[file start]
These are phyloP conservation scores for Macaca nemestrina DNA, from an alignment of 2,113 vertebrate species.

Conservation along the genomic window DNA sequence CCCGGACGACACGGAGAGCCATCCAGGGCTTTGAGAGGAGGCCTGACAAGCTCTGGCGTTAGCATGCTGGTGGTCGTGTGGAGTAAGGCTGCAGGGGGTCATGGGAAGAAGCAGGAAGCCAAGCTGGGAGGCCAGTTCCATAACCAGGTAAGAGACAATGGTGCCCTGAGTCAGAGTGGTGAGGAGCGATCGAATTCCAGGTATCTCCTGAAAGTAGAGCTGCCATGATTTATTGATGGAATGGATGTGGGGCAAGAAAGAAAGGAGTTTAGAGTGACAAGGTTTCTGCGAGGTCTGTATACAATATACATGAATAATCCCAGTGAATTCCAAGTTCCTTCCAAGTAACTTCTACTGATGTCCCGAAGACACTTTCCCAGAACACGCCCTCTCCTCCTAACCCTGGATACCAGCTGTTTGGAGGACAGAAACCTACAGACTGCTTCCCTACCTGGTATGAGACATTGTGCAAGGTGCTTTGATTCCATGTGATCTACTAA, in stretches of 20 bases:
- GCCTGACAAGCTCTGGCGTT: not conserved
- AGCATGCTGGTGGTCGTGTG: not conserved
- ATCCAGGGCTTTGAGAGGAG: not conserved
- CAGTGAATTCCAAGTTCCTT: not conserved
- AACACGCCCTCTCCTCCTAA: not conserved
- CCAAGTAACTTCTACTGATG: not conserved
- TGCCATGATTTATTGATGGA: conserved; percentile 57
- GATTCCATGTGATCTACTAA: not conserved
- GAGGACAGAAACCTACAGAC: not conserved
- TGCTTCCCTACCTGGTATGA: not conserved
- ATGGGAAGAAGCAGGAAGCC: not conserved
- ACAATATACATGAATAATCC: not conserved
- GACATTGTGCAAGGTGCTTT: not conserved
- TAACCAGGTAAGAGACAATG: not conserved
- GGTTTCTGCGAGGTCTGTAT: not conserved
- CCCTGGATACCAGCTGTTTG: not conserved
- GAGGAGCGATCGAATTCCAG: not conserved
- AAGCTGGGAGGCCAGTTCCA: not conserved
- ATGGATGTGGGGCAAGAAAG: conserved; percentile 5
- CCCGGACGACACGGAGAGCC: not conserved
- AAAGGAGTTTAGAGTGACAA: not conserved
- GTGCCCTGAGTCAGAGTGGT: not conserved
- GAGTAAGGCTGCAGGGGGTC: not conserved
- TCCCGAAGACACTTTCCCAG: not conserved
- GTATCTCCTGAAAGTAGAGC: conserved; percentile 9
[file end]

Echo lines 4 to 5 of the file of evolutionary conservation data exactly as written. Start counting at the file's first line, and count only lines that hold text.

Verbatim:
- AGCATGCTGGTGGTCGTGTG: not conserved
- ATCCAGGGCTTTGAGAGGAG: not conserved